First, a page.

Antonio Colamaria1, Maria Blagia2, Matteo Sacco1, Savino Iodice1, Francesco Carbone3, Nicola Pio Fochi1, Augusto Leone4, Matteo Landriscina5, Giulia Coppola6, Elena De Santis7, Guido Giordano5
  1. Department of Neurosurgery, Riuniti Hospital, Foggia, Italy,
  2. Division of Neurosurgery, Giovanni XXIII Hospital, Bari, Italy,
  3. Department of Neurosurgery, University of Foggia, Foggia, Italy,
  4. Department of Neurosurgery, Städtisches Klinikum Karlsruhe, Karlsruhe, Germany,
  5. Department of Medical and Surgical Sciences, University of Foggia, Foggia, Italy.
  6. Department of Radiological, Oncological and Pathological Sciences, Sapienza University of Rome, Roma, Italy.
  7. Department of Anatomical, Histological, Forensic Medicine and Orthopedic Sciences, Sapienza University of Rome, Roma, Italy.

Correspondence Address:
Augusto Leone, Department of Neurosurgery, Städtisches Klinikum Karlsruhe, Karlsruhe, Germany.


Copyright: © 2022 Surgical Neurology International This is an open-access article distributed under the terms of the Creative Commons Attribution-Non Commercial-Share Alike 4.0 License, which allows others to remix, transform, and build upon the work non-commercially, as long as the author is credited and the new creations are licensed under the identical terms.

How to cite this article: Antonio Colamaria1, Maria Blagia2, Matteo Sacco1, Savino Iodice1, Francesco Carbone3, Nicola Pio Fochi1, Augusto Leone4, Matteo Landriscina5, Giulia Coppola6, Elena De Santis7, Guido Giordano5. Solitary metastasis from renal cell carcinoma to the choroid plexus: A case illustration and review of the literature. 27-May-2022;13:227

How to cite this URL: Antonio Colamaria1, Maria Blagia2, Matteo Sacco1, Savino Iodice1, Francesco Carbone3, Nicola Pio Fochi1, Augusto Leone4, Matteo Landriscina5, Giulia Coppola6, Elena De Santis7, Guido Giordano5. Solitary metastasis from renal cell carcinoma to the choroid plexus: A case illustration and review of the literature. 27-May-2022;13:227. Available from:

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Background: Metastatic renal cell carcinoma (RCC) of the choroid plexus is an exceedingly rare condition, with only 35 reported cases to date. Surgical resection of these tumors poses a unique challenge to neurosurgeons since evidence-based treatment guidelines are yet to be designed.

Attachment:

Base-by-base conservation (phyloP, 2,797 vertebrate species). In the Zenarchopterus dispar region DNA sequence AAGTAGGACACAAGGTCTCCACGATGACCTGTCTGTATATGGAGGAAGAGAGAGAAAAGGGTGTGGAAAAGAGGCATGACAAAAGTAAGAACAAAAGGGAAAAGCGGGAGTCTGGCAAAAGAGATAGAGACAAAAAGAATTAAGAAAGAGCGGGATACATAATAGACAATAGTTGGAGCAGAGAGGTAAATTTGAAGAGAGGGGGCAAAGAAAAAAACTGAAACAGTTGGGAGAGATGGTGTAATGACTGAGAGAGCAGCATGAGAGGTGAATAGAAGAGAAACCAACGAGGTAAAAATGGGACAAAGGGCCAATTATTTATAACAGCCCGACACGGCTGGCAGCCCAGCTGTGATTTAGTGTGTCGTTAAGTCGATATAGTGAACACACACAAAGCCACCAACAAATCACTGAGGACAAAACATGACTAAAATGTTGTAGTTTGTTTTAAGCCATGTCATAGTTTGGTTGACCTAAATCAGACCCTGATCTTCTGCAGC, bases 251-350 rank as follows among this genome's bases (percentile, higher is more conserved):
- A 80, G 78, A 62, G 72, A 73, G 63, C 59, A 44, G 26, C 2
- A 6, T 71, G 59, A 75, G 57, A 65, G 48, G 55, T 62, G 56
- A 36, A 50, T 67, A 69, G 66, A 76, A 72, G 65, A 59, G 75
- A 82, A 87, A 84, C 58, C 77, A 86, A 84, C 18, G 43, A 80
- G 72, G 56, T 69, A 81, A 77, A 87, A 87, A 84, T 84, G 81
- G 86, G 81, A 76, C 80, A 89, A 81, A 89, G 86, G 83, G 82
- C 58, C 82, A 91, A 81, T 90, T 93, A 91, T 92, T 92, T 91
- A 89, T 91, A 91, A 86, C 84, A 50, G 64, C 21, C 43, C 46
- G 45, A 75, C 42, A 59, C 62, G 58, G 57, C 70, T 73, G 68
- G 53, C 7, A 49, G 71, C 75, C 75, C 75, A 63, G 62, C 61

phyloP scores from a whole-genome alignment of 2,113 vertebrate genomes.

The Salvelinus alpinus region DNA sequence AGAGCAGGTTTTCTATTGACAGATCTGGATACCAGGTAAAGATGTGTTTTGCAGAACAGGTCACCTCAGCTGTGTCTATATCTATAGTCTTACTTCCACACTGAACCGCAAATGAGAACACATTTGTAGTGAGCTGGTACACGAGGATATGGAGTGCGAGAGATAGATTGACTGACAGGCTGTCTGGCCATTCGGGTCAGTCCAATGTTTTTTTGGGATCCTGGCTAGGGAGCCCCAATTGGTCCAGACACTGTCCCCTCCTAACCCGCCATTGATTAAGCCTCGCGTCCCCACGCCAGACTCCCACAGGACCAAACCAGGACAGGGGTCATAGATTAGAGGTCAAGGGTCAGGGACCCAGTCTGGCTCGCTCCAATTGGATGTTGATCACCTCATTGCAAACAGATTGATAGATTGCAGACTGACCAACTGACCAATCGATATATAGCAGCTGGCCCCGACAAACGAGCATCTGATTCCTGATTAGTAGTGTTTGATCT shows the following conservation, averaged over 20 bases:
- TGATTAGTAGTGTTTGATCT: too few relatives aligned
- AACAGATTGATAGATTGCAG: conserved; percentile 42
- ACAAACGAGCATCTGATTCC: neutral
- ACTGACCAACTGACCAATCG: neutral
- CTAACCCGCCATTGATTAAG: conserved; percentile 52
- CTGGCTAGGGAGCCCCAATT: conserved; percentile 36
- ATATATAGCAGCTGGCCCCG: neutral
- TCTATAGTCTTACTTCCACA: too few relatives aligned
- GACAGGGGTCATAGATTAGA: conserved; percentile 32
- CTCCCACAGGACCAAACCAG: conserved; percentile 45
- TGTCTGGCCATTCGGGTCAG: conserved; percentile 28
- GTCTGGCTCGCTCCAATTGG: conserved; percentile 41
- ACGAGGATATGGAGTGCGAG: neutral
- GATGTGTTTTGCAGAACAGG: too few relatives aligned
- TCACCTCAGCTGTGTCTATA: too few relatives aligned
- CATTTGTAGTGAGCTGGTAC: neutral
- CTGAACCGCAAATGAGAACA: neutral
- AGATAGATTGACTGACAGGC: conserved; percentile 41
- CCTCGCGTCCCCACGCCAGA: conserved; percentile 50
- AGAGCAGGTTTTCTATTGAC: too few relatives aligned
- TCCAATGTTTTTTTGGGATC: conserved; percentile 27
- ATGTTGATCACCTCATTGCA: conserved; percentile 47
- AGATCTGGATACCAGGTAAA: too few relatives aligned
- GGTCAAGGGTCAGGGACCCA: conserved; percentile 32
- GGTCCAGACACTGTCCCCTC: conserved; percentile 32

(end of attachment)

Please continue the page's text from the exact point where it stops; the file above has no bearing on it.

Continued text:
Case Description: The authors describe the case of a 58-year-old woman presenting with progressive neurological deterioration 5 years after a right nephrectomy for a WHO 2016 Stage I RCC. A head, contrast-enhanced, and magnetic resonance revealed signs of obstructive hydrocephalus and a homogeneously contrast-enhancing 5 cm mass located in the trigone of the right lateral ventricle. Furthermore, a search of the literature was performed in compliance with the Preferred Reporting Items for Systematic Reviews and Meta-Analyses (PRISMA) guidelines. After screening for duplicates, 35 publications met the eligibility criteria. Finally, 17 manuscripts were included for analysis. Moreover, a detailed description of an illustrative case is provided. The median age at diagnosis for intraventricular metastasis from RCC was 62.9 years, showing a slight female prevalence. The lateral ventricles were reported as the most frequent location with only one patient presenting with obstructive hydrocephalus caused by the obliteration of Monro foramen. Management options included either open craniotomy or radiosurgery.

Conclusion: The management of choroid plexus metastasis from RCC is still controversial with various authors proposing different treatment strategies. In this article, in addition to an in-depth case description, a qualitative review of the literature on metastatic RCCs of the choroid plexus using the PRISMA is provided.

Keywords: Brain metastasis, Cerebrospinal fluid, Choroid plexus, Hydrocephalus, Renal cell carcinoma, Stereotactic radiosurgery


Solitary metastases to the choroid plexus are very rare. Three large postmortem series have reported the frequency as being 0.9%, 2.6%, and 4.6% in patients with systemic cancer.[ 10 , 18 ] To date, 35 cases of choroid plexus metastasis from renal cell carcinoma (RCC) have been reported with only a few papers describing the neurosurgical approach operated for its resection.[ 5 , 8 , 10 , 15 ] Radiological features of intraventricular solitary metastasis are not specific; therefore, pathological analysis is crucial for the differential diagnosis with the more frequent intraventricular meningioma.[ 17 ]

In the present report, the authors describe the case of a metastatic RCC to the choroid plexus of the right lateral ventricle in a 58-year-old patient treated with total nephrectomy 5 years before presentation. In addition, the first systematic review of the available literature on RCC causing metastasis to the choroid plexus is provided.


Patient’s medical history including comorbidities, concomitant medications, diagnosis, and treatment was taken from clinical records. Written informed consent for the case publication was obtained from the patient. A review of the literature was performed in compliance with the Preferred Reporting Items for Systematic Reviews and Meta-Analyses (PRISMA) guidelines. Screening was performed by reviewing article titles or full text up to October 2021 using the electronic databases PubMed and the Cochrane Library. The primary search included “RCC” and “Choroid plexus” in the article titles. Only publications in the English language were included and the extracted citations were then screened for duplicates. Later operator “and” was applied on the extracted records by the use of the above-mentioned terms to narrow the scope of the review. Thirty-five articles met eligibility criteria for our qualitative systematic review and 18 were excluded because not relevant. Finally, 17 papers were included in the qualitative analysis [ Figure 1 ].[ 16 ]